Harnessing Big Data

Big Data is revolutionizing marketing from the way brands connect with consumers to the need for a new breed of marketers skilled in analytics.

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Big Data is revolutionizing marketing from the way brands connect with consumers to the need for a new breed of marketers skilled in analytics and customer data management.

One major issue that marketers struggle with is the sheer volume of data collected through online behaviour, social media interactions, and e-commerce as well as through in-store POS transactions.

For instance, Cheston Chiu, director of Loyalty Analytics at Aimia, says that Walmart does over one million in-store transactions per hour. When you add to that proprietary and third-party research, that’s an unbelievable amount of rich data.

Today data is measured in terabytes (trillions) and petabytes (quadrillions) but he says that it has been predicted by IDC that 35 zettabytes of data will be created annually by 2020.

“E-commerce has played a huge role in the recent data explosion,” says Chiu, adding that according to IDC, by 2020, there will be 5.2 million transactions per second worldwide. “These numbers are totally mind boggling. It’s amazing that e-commerce adoption went from people being anxious to transact online to now, where virtually everyone shops online.” Once they have huge amounts of data, marketers are faced with the big question – now what? “Information around the world is being captured, tracked, analyzed and digested to discover interactions and relationships,” says Chiu. To be actionable it needs to be processed and analyzed. That’s where data analytics and management firms come in.

Jan Kestle, president and founder of Environics Analytics, describes a common challenge for many marketers as one of internal transformation, geared to pooling customer data that already exists within organizations and using it to its full potential.

“When we talk about Big Data, we’re not only talking about volume, velocity and variety. We’re seeing marketers realize that the technology and the needs have come together, so companies are looking for one view of the customer and to have integration across the enterprise as a way of unleashing Big Data for multiple purposes.”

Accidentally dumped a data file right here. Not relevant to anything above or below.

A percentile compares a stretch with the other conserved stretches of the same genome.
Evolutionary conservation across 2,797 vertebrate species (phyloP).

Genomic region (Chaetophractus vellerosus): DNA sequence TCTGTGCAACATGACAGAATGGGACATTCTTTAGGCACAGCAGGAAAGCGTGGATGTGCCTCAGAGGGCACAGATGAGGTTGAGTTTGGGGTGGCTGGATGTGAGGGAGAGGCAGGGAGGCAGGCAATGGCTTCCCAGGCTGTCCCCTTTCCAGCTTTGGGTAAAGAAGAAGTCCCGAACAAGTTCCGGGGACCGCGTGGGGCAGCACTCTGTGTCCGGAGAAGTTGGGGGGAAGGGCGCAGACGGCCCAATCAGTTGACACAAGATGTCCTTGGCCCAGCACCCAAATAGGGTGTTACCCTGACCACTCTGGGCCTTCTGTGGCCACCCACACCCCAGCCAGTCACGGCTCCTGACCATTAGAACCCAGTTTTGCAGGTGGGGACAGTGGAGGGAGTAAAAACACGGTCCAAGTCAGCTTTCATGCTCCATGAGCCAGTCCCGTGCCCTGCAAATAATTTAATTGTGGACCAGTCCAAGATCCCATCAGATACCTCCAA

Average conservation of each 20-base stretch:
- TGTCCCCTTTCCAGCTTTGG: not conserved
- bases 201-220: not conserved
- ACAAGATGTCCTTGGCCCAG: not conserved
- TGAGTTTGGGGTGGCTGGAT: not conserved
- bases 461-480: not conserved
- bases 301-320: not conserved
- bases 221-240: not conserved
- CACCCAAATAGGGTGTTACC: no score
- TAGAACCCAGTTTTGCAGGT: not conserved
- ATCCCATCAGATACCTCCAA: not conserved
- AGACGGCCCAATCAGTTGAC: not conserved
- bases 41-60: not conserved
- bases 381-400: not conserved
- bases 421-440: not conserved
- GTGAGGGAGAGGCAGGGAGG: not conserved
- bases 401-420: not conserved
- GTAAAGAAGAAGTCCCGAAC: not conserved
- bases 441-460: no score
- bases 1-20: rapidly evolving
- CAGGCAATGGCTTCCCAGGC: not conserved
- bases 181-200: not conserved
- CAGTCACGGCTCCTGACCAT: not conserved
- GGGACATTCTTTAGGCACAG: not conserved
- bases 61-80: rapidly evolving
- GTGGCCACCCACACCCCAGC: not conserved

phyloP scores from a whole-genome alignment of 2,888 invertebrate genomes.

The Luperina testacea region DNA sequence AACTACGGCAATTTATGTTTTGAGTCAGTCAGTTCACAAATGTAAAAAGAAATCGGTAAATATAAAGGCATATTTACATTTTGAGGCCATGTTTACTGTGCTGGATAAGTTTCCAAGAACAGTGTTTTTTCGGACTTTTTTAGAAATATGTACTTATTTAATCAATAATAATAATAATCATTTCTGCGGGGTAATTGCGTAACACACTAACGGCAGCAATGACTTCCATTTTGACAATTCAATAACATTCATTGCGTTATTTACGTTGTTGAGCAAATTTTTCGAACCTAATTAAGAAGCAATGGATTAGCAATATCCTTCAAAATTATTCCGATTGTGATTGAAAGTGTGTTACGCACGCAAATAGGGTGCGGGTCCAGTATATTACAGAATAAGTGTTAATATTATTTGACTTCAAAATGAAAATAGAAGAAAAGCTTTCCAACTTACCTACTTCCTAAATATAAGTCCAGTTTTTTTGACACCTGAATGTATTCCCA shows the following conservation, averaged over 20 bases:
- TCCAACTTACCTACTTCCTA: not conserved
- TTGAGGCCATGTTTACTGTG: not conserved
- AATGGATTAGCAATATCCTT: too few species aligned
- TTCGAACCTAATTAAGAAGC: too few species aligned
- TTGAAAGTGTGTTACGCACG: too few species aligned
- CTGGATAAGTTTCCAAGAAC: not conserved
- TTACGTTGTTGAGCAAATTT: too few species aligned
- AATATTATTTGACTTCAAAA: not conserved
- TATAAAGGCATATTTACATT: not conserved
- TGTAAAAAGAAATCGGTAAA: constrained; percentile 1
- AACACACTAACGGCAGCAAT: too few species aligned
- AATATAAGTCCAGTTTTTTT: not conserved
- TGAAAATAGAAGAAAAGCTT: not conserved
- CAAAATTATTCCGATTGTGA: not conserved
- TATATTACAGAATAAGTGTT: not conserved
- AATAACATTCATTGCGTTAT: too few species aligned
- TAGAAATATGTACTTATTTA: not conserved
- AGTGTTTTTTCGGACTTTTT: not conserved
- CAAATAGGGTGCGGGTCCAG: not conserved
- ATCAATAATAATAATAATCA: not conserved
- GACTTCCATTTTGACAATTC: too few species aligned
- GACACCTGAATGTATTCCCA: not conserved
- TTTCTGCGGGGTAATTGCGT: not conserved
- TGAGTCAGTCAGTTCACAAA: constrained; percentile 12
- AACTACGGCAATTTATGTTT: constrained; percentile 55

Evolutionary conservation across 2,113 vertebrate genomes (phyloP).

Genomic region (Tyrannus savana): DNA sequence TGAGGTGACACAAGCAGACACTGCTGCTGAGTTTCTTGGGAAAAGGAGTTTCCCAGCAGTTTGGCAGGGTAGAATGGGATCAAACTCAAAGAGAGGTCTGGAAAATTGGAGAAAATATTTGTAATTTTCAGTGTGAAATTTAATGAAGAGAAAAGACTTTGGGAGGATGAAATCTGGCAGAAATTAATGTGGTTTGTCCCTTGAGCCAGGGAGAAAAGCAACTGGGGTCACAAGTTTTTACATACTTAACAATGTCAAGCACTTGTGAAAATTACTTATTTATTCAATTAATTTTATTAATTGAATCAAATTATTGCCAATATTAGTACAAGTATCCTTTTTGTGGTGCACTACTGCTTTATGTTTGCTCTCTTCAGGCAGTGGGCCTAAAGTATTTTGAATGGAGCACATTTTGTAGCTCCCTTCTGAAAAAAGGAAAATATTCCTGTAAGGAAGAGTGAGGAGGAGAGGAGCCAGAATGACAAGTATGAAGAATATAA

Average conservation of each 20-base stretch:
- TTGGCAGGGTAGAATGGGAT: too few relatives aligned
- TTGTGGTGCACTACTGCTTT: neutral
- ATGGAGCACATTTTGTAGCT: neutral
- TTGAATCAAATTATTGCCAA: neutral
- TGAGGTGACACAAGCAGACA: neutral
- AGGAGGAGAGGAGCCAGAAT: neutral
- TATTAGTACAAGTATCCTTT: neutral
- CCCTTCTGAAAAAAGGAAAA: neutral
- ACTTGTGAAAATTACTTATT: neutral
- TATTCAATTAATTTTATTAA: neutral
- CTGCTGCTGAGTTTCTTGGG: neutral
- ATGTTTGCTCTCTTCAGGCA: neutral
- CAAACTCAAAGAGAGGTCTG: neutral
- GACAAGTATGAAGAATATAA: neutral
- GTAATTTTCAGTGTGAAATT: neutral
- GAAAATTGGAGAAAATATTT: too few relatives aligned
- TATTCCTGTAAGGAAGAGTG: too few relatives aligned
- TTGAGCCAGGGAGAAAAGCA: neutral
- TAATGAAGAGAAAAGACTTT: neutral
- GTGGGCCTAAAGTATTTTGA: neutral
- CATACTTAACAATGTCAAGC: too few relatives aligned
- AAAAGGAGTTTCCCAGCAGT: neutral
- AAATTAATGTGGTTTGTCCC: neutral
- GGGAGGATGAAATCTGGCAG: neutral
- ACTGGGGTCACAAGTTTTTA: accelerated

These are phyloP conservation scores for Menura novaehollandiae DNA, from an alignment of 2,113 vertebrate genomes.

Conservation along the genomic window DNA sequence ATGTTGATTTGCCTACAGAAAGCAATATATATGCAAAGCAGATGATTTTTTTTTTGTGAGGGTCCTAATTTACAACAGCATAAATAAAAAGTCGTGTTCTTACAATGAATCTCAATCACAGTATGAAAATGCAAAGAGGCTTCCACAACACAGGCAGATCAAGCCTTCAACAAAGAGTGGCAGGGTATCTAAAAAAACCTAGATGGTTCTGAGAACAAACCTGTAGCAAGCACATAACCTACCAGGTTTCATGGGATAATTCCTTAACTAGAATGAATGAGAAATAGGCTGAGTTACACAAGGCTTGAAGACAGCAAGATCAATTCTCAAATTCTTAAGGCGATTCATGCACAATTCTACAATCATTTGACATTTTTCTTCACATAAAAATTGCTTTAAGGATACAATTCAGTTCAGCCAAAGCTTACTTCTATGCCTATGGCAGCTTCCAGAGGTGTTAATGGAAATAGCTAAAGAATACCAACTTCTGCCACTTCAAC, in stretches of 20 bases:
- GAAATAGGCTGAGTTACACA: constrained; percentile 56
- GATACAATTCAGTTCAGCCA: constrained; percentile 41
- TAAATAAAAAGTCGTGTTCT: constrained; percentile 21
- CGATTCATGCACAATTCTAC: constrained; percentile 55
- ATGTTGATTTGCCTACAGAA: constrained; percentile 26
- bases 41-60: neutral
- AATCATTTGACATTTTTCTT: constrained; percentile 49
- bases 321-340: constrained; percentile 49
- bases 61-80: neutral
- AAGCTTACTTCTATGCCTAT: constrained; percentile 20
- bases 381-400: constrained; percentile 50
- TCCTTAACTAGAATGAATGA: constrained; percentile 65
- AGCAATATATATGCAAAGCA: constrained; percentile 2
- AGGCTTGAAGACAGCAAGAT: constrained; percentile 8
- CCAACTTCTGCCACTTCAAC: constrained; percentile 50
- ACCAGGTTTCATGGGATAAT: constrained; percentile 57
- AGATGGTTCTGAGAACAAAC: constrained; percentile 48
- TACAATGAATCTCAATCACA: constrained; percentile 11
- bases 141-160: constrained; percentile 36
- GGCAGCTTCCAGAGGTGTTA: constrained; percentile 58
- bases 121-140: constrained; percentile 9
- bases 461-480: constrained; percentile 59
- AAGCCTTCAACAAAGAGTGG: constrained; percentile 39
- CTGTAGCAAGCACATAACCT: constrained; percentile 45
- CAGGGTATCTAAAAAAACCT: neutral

“The interesting thing is that businesses are only using a fraction of the data that they have available. Even without collecting new unstructured social media data, the databases that any large company already have about their customers are very large and have untapped potential in how they can be used for data mining and analytics.”

Kestle says there are lots of opportunities for marketers today to adopt new methods and analytical tools, and to understand what business decisions Big Data can be applied to – who their customers are, what their lifestyle and media preferences are, what they buy, and how consumers want brands to communicate with them.

Audience profiling

One of the chief advantages to be gained from Big Data is the discovery of the best targets for advertising and what messages will resonate with them most.

Bryan Melmed, director of Insights Services at Exponential, explains that the basic approach is to describe the audience that is most likely to be receptive to, an advertiser. “Who is reading your website, who is buying your product, who is talking about what you’re doing?”

Melmed says that the Exponential database has been built with petabytes of information that is collected every day about what people online are reading, researching, concerned with and buying. All these online activities are categorized and placed in the database waiting to queried.

“We’re looking for overall trends because we can’t infer a reliable pattern without thousands of users,” explains Melmed. “One of the secrets of digital marketing is to ignore age, income, and ethnicity. It’s more important to understand what they’re doing, what they’re interested in and the types of lifestyles they’re leading.”

Product development

Big Data is a valuable tool for marketers to employ in the early stages of new product development.

“We often will be approached by companies launching a new product – or wanting to understand a target audience before they even develop the product,” Melmed says.

Philip White, senior business analyst at Crossmark says, beyond providing insights to help in the creation or design of a product, Big Data can tell marketers who is going to buy the product and how to reach that audience.

“If you’re looking to develop a new product, with Big Data you can look at similar products in the marketplace and who it appeals to the most. It enables marketers to change their messaging or change the product before it’s even released, because who you think is going to buy the product might not actually be the consumer who will buy it,” says White.

White cites a case of a product roll-out that was marketed towards an older demographic, but didn’t do well. “The client started looking at who actually bought the product and found it was a younger consumer. So then it’s not just ‘who is going to buy my product?’, it’s ‘what should the packaging look like?, what should the features be that we offer?, what is the messaging?’ to reach that audience.”